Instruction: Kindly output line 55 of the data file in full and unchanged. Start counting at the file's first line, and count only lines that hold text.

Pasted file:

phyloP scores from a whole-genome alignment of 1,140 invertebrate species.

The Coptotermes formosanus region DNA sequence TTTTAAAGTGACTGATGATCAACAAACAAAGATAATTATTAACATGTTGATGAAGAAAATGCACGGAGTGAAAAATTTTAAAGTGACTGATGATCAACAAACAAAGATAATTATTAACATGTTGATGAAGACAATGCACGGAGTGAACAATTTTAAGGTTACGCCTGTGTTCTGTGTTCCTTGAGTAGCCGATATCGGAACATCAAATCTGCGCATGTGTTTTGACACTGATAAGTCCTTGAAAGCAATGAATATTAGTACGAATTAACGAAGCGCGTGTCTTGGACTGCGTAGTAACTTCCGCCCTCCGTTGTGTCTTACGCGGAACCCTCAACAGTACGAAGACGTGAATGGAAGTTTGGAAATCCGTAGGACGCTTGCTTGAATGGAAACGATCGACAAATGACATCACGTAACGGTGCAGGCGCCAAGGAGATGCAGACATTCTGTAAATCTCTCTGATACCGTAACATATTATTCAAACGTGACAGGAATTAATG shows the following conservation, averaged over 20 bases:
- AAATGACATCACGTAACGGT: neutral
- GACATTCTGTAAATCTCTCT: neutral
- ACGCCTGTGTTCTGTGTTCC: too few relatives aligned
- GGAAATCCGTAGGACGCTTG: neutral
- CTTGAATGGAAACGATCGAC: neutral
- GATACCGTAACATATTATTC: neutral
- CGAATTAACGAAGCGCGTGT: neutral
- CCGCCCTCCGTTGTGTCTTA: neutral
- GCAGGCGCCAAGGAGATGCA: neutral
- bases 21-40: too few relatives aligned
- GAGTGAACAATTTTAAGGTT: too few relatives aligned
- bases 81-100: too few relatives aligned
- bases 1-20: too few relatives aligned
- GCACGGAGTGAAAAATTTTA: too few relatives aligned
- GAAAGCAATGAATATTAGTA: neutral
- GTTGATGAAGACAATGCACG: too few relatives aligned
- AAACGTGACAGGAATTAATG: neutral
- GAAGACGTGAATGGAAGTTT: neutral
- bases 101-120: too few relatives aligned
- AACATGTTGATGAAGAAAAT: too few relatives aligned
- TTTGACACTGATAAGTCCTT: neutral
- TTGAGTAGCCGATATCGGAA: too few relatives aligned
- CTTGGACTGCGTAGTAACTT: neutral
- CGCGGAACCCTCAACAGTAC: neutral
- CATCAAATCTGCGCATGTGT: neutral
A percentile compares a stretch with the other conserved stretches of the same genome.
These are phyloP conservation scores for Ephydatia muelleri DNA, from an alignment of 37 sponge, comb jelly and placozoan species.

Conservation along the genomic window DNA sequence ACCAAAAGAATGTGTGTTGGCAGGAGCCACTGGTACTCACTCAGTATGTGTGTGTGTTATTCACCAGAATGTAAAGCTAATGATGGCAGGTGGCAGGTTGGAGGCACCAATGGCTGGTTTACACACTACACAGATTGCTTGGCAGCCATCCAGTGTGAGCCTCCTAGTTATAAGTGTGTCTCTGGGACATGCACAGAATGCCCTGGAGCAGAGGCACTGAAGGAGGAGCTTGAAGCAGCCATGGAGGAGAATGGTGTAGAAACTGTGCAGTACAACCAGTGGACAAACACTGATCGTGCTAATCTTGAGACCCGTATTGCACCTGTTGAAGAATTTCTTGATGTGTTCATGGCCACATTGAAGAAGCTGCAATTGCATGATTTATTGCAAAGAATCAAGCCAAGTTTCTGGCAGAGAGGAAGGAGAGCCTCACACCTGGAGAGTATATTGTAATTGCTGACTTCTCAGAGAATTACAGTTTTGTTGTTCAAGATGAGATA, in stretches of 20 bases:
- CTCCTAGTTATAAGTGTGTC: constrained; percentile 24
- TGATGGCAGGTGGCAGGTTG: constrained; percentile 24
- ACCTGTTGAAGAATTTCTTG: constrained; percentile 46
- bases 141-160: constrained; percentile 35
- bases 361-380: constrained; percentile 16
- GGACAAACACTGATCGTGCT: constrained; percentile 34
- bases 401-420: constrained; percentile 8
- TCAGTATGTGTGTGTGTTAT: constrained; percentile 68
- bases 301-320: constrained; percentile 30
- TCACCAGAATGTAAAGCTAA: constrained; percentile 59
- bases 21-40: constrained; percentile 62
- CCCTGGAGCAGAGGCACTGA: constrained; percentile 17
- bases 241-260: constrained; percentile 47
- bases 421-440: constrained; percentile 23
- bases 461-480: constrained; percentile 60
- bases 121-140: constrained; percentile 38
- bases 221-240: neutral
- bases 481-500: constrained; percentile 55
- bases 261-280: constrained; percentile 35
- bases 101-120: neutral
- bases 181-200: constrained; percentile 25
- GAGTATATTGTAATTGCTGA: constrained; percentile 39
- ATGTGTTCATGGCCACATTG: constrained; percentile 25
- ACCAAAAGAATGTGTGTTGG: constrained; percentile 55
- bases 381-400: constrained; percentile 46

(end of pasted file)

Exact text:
- bases 381-400: constrained; percentile 46